In other words, lots of meetings between different teams to iron out the disconnects. I tend to think of culture building as a positive, but as Sahasrabudhe sees it, if "culture" is about being in meetings trying to figure out how to stitch tools together, then we could do with less of that kind of culture. Build culture by solving problems you can't automate:
When we say "They're doing DevOps wrong," we are saying that there's too much focus on culture, and they really believe that these individual tools are going to get them there.
Shippable had their mission:
What we're building is assembly lines for DevOps, where you connect all your disconnected islands of automation.
Shippable's modest employee count (about 25) belies their current reach. They have over 100,000 developers on their platform from about 10,000 organizations (a smaller percentage are paying customers). My big question: with such an obvious problem, why aren't more people talking about it and more vendors addressing it? Sahasrabudhe thinks it's just a matter of time:
If you look at DevOps maturity, at the beginning it was all about cultural stuff. There's been a lot of focus on the cultural aspect of DevOps. It's kind of difficult for somebody to do the full end-to-end thing right from the start... I think that's how it naturally just evolved. I just think it's the next step of the evolution, so if you look at one or two years down the line, I think everybody's going to talk about this.
On customers - and results
What's an example of a DevOps disconnect? Sahasrabudhe cited one scenario: when test automation is disconnected from infrastructure provisioning. Perhaps a security patch needs to be applied. Test automation scripts should be updated automatically - no manual intervention required.
So how are customers using the platform?
Some of our customers have taken it beyond what we even imagined. What they've done is they've created, templates of assembly lines for each service. Then, when any team is working on a service, they take this template, they change some names of variables and things like that, and within ten minutes, they actually have a whole shipping assembly line for their service. That was amazing to us.
One customer has more than 250 services to automate; Sahasrabudhe says they onboarded it all in three weeks. Though it's only a small, aggressive group of customers using the platform in that manner, they've pointed the way, and Shippable will be adding more templates out of the box. Customer results include faster release cycles, less manual intervention, better alerts, and more end-to-end visibility:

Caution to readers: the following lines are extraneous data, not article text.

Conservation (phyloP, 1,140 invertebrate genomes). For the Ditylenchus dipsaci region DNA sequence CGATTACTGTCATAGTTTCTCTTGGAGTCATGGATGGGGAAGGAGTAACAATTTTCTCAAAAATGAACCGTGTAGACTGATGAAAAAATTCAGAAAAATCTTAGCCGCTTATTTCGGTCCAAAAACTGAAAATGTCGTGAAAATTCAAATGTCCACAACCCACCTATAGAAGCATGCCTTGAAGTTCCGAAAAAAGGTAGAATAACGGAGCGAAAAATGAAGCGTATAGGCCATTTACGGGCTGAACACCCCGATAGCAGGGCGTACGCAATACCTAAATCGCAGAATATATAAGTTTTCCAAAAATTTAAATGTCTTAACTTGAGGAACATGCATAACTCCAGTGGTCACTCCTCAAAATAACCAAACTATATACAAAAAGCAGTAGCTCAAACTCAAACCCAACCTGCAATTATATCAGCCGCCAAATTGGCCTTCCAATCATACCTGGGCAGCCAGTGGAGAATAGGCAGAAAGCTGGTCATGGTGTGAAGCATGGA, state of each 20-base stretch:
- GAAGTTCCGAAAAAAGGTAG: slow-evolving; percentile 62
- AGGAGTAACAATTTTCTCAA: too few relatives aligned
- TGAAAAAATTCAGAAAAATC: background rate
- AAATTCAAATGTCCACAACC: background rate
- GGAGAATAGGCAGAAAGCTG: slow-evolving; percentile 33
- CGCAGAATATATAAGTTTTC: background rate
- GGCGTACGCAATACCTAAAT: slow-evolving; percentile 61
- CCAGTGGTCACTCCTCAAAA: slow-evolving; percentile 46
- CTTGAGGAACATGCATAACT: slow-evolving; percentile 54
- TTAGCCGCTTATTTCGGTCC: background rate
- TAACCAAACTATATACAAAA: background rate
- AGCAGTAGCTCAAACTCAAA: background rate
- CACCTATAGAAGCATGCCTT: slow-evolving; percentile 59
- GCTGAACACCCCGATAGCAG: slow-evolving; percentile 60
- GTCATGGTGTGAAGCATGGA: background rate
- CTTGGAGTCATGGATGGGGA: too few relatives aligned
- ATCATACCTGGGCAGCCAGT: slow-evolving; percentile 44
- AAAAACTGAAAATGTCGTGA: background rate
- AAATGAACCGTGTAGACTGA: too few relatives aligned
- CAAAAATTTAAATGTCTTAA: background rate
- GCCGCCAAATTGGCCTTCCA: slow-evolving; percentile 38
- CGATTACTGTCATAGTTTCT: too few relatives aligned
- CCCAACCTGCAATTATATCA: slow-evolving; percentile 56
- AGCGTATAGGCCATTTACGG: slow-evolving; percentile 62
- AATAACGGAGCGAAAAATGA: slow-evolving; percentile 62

Since this is a complete assembly line, they have the information about what other people are doing. They can plan better, for example, because they know that the ops team is doing this, and the dev team is doing that, and this is what they need to plan for.
Sahasrabudhe and I debated the idealization of continuous software deployment. For example, a company running global cloud HR might not want that system refreshed daily, weekly, or even monthly. But where "CD" becomes persuasive is with customer-facing apps, especially in the cases of performance issues, security flaws, and adding new features/sales/content. Frequent daily web site refreshes are a tangible result of a good DevOps process.
I found the critique of DevOps culture interesting. We idealize culture change, but the purpose of automation is to free people up to create new models, not meet to discuss tools that should already be automated. DevOps should help break down silos, not create new ones by fetishizing tools the business could care less about. Besides, tools change quickly, as in the rise of Kubernetes. Platforms that get us closer to plug-and-play are worth a look.
Creating platforms to manage open source tools is a theme we'll see more of; I recently wrote about this in the NoSQL/database management arena (NoSQL, MySQL, and the database as commodity debate). I believe Shippable is right; this problem will gain momentum. I hope to talk to one of their customers for a closer look.